Grant Sarver August 25, 2020

2020 seems to be the year of the apocalypse. Besides a pandemic, civil rights protests, and political instability, an old existential threat remains: climate change. California is on fire with over a million acres burned compared to 260,000 acres in 2019. Meanwhile, Louisiana is being hit by Tropical Storm Marco right now and is expected to be hit by Category 3 Hurricane Laura on Wednesday as part of an already record setting hurricane season.


Intensified weather has long been a phenomenon associated with climate change. After President Trump left the historic Paris Climate Agreement, the United States has lacked a national strategy to fight climate change. As a result, local and state governments have taken it upon themselves to do what they can to help reverse its life-threatening effects.

Fairfield, Connecticut, is seeking proposals from firms, “that are capable of engineering, constructing, installing, operating and maintaining a solar photovoltaic (PV) carport system and electric car charging station.” It will be placed in a single parking row in a parking lot of a new golfing clubhouse. The town is interested in reducing its energy costs while also increasing its use of renewable energy. Bids for this opportunity are due September 10.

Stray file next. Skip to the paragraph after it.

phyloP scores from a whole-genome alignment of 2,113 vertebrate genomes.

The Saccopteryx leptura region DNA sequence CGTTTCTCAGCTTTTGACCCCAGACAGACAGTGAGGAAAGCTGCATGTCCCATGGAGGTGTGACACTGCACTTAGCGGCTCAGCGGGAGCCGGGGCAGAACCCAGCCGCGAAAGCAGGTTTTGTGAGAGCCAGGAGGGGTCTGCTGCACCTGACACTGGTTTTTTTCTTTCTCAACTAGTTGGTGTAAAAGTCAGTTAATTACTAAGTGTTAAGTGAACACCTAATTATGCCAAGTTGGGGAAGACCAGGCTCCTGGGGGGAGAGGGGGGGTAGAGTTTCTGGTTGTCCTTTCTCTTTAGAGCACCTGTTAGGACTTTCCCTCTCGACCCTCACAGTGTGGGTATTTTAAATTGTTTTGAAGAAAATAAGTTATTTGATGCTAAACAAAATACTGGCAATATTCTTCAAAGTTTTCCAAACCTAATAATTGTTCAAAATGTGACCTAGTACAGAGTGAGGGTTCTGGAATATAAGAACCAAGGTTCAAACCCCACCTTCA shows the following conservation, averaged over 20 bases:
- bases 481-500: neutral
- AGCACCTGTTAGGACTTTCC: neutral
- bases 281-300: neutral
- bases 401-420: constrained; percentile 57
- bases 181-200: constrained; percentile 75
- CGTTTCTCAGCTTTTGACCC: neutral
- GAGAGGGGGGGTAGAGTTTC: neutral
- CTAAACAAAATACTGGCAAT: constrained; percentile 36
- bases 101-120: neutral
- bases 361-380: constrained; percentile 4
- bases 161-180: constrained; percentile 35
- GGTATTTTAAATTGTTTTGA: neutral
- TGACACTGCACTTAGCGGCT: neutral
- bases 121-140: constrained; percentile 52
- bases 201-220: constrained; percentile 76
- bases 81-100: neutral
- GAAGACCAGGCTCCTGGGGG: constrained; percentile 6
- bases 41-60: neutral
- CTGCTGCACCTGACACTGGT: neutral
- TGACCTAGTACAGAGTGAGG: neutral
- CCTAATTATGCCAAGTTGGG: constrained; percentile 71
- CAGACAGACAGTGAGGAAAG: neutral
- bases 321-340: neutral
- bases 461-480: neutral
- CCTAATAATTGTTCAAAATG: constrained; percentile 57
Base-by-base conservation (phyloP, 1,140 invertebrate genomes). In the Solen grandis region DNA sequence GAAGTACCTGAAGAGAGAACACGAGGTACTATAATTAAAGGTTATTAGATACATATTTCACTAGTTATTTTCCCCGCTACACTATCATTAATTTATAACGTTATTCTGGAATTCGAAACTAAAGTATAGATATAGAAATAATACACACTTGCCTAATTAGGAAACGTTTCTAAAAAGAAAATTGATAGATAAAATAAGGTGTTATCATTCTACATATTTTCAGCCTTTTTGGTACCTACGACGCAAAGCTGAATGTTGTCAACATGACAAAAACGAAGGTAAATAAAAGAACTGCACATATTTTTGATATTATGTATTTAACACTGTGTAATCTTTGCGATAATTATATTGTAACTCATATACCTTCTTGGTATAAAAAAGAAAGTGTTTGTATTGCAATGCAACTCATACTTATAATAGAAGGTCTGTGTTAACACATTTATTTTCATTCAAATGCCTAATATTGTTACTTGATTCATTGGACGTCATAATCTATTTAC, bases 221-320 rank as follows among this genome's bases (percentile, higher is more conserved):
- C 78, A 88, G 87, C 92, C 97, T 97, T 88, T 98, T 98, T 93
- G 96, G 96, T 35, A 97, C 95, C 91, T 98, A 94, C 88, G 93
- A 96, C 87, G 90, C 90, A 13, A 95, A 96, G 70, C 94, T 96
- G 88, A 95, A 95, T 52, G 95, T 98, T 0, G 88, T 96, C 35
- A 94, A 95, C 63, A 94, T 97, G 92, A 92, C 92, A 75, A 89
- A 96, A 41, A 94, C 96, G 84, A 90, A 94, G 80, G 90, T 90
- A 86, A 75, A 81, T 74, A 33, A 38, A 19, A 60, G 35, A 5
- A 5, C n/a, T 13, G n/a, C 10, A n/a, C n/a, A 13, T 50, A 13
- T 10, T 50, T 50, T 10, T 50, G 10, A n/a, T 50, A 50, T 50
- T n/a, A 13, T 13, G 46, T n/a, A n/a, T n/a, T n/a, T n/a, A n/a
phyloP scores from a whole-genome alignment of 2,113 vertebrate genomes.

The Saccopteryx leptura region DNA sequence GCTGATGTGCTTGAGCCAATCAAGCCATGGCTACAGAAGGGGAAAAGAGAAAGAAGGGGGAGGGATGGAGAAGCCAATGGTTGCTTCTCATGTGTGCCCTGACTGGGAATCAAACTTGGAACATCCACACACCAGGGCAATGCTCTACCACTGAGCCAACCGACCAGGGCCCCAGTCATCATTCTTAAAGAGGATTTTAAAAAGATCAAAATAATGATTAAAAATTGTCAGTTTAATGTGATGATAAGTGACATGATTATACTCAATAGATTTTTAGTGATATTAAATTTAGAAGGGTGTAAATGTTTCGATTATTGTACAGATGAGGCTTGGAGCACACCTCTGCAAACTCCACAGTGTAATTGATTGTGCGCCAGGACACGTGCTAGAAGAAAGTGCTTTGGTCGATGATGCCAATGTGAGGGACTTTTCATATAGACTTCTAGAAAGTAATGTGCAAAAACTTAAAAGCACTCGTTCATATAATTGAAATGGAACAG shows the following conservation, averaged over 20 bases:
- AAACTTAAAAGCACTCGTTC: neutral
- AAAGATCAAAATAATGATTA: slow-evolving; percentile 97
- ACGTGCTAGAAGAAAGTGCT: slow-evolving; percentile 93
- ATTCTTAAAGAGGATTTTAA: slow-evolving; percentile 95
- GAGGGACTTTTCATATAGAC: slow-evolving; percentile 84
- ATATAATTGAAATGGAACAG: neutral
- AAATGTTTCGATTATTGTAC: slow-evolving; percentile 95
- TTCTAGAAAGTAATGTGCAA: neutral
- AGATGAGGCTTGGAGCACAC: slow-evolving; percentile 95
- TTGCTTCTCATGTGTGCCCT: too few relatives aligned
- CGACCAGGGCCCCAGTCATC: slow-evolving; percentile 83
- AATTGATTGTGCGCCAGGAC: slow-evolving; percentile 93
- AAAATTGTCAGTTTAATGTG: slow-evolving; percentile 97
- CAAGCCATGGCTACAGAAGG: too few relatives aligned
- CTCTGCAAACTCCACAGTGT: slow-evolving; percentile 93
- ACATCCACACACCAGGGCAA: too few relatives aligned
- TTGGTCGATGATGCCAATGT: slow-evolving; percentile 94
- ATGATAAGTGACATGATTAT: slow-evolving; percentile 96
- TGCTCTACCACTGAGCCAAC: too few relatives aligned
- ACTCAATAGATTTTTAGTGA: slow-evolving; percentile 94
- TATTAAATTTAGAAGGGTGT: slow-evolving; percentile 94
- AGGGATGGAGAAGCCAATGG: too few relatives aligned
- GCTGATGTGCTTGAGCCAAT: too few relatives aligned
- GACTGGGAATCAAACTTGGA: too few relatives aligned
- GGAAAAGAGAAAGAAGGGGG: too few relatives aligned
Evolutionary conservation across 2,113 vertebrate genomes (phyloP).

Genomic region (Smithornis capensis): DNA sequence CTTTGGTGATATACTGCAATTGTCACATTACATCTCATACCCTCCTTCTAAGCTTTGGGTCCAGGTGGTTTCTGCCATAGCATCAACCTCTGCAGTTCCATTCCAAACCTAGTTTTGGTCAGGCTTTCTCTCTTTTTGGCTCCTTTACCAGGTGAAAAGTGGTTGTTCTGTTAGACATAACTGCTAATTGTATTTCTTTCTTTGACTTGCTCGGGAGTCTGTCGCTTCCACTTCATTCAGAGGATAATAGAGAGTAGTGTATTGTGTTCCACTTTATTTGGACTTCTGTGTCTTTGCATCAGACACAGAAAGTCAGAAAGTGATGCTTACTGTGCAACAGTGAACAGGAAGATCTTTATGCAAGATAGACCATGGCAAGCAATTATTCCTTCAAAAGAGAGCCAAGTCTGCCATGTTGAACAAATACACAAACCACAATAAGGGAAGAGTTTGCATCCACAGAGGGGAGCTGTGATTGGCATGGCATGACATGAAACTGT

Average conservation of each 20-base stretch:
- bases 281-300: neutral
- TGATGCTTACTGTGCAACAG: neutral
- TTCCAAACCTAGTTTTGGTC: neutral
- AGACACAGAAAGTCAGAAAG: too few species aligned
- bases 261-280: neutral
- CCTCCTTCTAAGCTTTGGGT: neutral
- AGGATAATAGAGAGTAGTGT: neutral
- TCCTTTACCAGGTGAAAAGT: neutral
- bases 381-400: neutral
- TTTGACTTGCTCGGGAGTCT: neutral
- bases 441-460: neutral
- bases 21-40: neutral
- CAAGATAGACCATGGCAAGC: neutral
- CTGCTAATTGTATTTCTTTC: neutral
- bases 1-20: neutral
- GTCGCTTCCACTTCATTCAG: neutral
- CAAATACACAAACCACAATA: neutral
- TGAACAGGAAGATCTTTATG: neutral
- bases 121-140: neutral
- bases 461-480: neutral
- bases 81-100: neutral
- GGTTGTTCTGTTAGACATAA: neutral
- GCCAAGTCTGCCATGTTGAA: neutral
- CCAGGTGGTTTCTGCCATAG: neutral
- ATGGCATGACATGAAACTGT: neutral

The City of Minneapolis is seeking proposals for a community solar garden subscription. The city is expecting to subscribe for up to 10,000,000kWh annually. Additionally, “the subscription must be for 50kWAC or more of solar garden power and be a “pay as you go” subscription.” Bids for this opportunity are due by September 15.

Climate change is one of the many existential threats facing our country and humankind. Concerned governments and businesses can collaborate to mitigate its effects and government contracting could very well save the world.

About the Author

Grant Sarver is from Suwanee, Georgia. He is currently an undergraduate pursuing Bachelor’s degrees in International Affairs and Sociology at the University of Georgia with an expected graduation in December 2020. He is most interested in human rights and social equity and plans to work for an entity that helps fulfill people’s human rights.